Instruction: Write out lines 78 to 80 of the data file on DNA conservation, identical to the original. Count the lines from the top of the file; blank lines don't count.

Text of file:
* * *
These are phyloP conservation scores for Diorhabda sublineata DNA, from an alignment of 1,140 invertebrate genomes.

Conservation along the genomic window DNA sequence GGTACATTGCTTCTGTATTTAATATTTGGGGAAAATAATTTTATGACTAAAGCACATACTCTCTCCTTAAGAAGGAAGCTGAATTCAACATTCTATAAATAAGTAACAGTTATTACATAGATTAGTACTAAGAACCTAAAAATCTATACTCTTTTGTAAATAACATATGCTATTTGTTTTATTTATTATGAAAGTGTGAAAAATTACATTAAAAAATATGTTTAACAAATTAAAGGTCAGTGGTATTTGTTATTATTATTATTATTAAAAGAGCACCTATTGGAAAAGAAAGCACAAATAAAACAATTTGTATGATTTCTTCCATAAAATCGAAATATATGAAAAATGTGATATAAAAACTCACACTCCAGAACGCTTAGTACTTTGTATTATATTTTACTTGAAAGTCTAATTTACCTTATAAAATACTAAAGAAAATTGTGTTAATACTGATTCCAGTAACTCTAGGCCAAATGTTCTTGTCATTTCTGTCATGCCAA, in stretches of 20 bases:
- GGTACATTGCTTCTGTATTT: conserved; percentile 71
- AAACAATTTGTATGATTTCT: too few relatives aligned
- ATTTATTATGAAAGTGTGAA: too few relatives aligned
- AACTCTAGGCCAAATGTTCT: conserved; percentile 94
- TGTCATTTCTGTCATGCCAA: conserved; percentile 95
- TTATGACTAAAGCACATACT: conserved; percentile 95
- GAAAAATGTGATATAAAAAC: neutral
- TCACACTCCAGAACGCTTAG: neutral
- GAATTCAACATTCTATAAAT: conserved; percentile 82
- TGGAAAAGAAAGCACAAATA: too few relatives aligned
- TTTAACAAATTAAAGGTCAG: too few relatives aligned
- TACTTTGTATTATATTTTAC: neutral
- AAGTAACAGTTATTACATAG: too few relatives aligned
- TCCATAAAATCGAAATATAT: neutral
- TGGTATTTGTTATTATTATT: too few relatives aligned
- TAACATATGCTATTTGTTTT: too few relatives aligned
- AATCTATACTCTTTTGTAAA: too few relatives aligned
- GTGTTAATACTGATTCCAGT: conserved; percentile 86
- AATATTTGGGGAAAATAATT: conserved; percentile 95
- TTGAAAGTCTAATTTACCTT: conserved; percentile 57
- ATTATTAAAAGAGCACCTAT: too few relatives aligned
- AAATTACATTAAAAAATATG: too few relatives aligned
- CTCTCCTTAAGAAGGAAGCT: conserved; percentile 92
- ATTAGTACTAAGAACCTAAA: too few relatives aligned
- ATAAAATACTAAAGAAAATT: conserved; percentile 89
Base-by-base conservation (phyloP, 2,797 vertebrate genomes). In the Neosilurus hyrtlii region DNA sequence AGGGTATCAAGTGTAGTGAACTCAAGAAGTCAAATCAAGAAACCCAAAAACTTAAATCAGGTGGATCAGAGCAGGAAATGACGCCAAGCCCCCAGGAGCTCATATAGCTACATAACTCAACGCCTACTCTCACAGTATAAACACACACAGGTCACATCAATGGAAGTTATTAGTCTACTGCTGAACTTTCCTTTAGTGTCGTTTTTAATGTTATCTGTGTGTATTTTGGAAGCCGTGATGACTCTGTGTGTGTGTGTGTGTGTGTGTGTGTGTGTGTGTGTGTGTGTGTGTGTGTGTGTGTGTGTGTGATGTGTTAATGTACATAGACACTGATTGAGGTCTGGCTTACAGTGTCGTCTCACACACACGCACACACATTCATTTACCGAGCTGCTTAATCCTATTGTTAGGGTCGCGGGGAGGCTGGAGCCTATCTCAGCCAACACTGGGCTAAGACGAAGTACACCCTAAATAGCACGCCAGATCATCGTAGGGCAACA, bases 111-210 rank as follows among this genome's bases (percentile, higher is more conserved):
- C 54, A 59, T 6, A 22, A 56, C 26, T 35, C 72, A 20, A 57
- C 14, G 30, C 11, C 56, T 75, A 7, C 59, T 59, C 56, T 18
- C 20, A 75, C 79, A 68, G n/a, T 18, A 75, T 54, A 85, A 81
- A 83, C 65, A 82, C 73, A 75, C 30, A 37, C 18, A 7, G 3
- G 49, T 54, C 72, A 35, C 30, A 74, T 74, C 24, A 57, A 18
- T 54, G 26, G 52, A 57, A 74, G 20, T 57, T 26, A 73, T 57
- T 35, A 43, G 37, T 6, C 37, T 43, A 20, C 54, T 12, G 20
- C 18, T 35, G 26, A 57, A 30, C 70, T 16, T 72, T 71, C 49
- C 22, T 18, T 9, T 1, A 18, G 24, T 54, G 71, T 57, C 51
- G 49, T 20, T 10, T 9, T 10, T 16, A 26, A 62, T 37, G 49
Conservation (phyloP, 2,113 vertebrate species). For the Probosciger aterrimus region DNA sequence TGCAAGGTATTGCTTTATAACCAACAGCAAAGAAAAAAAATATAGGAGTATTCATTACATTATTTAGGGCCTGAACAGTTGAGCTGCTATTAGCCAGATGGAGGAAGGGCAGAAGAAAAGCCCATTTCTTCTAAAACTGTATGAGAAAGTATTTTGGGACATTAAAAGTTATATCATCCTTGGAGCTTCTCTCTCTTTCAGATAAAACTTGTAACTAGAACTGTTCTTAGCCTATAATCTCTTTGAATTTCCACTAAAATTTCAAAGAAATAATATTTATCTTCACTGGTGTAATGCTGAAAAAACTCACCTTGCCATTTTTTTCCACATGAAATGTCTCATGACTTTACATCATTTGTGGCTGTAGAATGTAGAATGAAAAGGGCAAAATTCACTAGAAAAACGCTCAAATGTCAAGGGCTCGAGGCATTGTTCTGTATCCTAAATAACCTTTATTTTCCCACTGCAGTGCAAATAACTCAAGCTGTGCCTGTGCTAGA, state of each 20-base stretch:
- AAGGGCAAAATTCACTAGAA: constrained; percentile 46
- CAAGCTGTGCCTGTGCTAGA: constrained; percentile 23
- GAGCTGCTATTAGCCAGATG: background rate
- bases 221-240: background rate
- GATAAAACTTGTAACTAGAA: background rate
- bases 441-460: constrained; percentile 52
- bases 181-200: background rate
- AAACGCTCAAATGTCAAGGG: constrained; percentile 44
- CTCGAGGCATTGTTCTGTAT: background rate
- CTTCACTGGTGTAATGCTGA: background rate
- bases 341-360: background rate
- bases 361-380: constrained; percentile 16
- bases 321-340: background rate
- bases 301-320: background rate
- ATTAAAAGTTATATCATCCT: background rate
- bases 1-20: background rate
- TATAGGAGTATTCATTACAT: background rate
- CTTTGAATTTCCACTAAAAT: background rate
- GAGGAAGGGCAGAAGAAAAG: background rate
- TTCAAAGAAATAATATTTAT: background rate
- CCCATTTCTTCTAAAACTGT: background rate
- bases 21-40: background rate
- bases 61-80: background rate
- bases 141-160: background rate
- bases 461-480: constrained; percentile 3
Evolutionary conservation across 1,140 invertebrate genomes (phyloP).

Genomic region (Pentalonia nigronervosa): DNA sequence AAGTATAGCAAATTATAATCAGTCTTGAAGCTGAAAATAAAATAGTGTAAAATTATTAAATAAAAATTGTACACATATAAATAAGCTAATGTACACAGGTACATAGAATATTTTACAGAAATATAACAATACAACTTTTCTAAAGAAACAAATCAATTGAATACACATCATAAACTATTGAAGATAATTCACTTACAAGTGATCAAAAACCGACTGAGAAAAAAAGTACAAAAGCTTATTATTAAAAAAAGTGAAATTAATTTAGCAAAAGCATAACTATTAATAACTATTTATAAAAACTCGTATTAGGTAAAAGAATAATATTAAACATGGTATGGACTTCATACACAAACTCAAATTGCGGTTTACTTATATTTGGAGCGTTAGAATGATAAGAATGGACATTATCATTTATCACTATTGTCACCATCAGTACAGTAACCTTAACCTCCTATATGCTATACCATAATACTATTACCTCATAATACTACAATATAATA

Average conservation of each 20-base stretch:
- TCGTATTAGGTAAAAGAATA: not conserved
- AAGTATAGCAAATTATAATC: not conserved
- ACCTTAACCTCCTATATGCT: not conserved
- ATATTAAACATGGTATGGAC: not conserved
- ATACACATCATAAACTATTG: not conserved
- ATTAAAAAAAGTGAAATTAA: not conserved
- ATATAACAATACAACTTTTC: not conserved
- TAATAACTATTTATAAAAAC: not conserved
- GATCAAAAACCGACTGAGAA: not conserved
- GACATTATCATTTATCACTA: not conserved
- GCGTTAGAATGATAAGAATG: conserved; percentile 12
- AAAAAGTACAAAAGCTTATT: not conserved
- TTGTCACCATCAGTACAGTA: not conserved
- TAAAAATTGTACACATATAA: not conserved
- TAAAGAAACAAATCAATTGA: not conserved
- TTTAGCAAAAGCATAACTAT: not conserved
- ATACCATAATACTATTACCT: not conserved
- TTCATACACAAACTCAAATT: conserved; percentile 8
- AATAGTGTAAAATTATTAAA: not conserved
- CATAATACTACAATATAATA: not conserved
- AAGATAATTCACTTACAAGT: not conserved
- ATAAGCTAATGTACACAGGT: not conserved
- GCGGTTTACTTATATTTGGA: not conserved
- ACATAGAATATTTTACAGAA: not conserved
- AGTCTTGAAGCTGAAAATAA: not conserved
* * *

- GCGTTAGAATGATAAGAATG: conserved; percentile 12
- AAAAAGTACAAAAGCTTATT: not conserved
- TTGTCACCATCAGTACAGTA: not conserved